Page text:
However, the V4 and CEE states must not fall for this trap or declare victory if migrant quotas are not mandatory. Few remember that even George Soros was against the mandatory quotas, knowing there were quieter, less controversial ways to flood the EU with illegal migrants.

The new EU slogan of ‘flexible solidarity’ is designed to enshrine the relocation of illegals into EU reform. Supporting “the system” – indirectly or directly – that relocates illegal migrants across the EU is facilitating human trafficking. This only encourages more illegal migration.

Moreover, this is an EU dominated by the western bloc; flexibility has a very short shelf-life in Brussels. Once this EU migration genie is let out of the bottle, the others will eventually require all to participate directly

All member states will eventually suffer the consequences. In the long term, both with free movement and the looming demographic tsunami in the West EU bloc, it will be virtually impossible to maintain one’s sovereignty and way of life as an EU ‘member state’.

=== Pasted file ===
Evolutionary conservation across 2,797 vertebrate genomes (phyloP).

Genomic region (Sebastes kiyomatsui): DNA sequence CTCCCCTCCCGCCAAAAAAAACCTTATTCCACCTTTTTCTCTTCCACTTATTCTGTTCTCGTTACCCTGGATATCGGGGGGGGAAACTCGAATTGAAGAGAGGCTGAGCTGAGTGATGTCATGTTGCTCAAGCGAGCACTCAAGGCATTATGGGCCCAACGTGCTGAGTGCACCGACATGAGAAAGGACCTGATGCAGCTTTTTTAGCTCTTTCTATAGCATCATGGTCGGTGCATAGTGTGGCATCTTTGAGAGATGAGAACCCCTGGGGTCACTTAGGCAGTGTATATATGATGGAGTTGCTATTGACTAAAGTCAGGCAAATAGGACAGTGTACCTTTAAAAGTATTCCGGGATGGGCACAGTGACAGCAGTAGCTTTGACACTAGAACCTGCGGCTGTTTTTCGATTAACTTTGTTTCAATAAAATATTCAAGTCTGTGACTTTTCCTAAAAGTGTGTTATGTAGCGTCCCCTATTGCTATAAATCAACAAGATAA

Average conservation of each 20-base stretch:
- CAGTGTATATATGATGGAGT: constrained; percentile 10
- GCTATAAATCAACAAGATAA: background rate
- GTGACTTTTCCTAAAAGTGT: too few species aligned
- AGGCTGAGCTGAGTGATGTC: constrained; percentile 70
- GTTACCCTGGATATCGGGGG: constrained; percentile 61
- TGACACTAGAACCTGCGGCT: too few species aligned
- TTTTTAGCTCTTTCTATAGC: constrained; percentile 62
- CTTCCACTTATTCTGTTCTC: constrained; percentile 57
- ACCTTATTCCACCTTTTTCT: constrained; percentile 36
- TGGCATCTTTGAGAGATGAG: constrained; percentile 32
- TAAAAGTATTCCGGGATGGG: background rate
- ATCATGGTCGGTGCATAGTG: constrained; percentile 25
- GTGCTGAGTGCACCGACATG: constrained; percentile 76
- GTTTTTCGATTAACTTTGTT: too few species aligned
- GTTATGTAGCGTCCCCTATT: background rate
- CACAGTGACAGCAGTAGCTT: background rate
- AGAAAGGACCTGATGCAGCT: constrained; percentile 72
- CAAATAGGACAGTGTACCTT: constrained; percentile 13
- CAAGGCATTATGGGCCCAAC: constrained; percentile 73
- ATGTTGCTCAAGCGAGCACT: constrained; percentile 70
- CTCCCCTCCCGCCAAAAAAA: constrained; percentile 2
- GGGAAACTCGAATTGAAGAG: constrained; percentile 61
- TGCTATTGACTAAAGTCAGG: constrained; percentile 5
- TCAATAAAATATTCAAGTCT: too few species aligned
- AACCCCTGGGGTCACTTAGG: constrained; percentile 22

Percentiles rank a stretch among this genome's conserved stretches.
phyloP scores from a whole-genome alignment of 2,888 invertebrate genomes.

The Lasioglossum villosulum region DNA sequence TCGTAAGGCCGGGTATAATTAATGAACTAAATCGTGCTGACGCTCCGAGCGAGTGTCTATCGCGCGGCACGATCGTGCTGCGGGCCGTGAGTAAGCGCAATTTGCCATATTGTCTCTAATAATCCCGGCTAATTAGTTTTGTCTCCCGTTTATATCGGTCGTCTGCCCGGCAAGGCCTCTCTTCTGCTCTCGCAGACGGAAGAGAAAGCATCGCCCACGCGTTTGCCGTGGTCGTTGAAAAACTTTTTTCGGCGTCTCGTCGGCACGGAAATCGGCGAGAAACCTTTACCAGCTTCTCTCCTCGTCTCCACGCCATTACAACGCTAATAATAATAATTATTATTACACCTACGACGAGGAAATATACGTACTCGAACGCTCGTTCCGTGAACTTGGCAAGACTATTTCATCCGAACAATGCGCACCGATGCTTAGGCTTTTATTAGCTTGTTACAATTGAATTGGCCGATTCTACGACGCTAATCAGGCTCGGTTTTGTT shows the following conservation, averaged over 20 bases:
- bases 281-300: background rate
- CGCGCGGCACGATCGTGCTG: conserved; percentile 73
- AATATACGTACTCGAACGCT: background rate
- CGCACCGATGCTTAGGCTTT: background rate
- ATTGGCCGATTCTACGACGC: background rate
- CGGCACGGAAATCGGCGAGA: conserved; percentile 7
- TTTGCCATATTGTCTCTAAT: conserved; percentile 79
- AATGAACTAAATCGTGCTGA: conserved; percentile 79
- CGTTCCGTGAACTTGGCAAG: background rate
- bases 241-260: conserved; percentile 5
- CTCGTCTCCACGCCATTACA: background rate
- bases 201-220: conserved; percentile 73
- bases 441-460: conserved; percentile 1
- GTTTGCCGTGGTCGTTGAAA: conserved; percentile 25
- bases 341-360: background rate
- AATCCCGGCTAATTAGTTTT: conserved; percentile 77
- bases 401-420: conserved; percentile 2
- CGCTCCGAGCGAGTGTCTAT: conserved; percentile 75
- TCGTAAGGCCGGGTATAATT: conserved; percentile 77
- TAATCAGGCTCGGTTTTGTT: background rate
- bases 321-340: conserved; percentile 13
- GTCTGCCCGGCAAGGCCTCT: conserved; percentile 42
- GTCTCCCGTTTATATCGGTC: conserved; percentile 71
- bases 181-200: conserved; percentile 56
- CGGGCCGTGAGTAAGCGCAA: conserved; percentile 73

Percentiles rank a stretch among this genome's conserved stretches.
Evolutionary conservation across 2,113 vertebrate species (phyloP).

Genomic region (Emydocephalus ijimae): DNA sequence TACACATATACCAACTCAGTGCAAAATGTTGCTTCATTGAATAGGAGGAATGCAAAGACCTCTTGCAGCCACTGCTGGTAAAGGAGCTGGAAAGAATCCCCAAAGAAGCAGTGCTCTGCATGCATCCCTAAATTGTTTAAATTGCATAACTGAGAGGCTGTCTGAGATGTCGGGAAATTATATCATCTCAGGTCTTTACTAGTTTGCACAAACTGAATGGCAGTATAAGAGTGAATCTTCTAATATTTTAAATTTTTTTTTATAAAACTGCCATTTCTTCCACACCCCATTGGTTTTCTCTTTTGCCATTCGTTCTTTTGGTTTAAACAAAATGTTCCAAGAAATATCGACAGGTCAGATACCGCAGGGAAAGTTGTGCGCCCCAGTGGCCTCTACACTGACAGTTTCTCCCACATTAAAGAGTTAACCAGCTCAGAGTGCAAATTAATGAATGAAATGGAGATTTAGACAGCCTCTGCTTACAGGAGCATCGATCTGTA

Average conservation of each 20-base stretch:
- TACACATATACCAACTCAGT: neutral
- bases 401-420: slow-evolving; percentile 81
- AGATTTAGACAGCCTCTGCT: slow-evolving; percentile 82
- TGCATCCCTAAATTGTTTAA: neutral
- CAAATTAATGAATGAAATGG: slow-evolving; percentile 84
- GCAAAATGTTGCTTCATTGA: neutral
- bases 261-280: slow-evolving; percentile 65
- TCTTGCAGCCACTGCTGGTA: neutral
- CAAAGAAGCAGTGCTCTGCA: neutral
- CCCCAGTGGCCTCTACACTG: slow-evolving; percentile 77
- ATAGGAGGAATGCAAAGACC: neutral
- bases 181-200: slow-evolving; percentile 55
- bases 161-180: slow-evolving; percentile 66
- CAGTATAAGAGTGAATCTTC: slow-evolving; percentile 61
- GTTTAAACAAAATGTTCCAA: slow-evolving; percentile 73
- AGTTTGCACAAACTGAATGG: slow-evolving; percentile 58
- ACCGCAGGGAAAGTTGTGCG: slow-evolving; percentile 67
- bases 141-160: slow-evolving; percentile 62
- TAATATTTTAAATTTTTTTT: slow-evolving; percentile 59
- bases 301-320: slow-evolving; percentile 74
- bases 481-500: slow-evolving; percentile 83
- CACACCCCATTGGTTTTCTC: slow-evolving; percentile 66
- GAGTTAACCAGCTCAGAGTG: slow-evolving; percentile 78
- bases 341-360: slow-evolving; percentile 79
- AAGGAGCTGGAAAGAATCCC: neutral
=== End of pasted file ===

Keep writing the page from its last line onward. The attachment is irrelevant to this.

2. Relocation first, promises of deportations later.

There is one clear choice that the EU must grasp quickly…immediate mass deportations out of Europe or it will lose “the game”.

But deportations have rarely occurred, especially outside of Europe, and there is absolutely nothing on the table that suggests this will change. As usual, the details regarding deportations (the missing link to any solution) rely on future promises while relocations are emphasized first. Why are these priorities not reversed to insure that deportations occur first?

Without mass deportations out of Europe (not just the EU), once the EU relocation schemes kick into full gear, expect calls for a general amnesty to follow in the future. Once overwhelmed, the EU establishment will claim that it is impossible to deport in such large numbers and that it is much more manageable to just ‘legalize’ the illegals.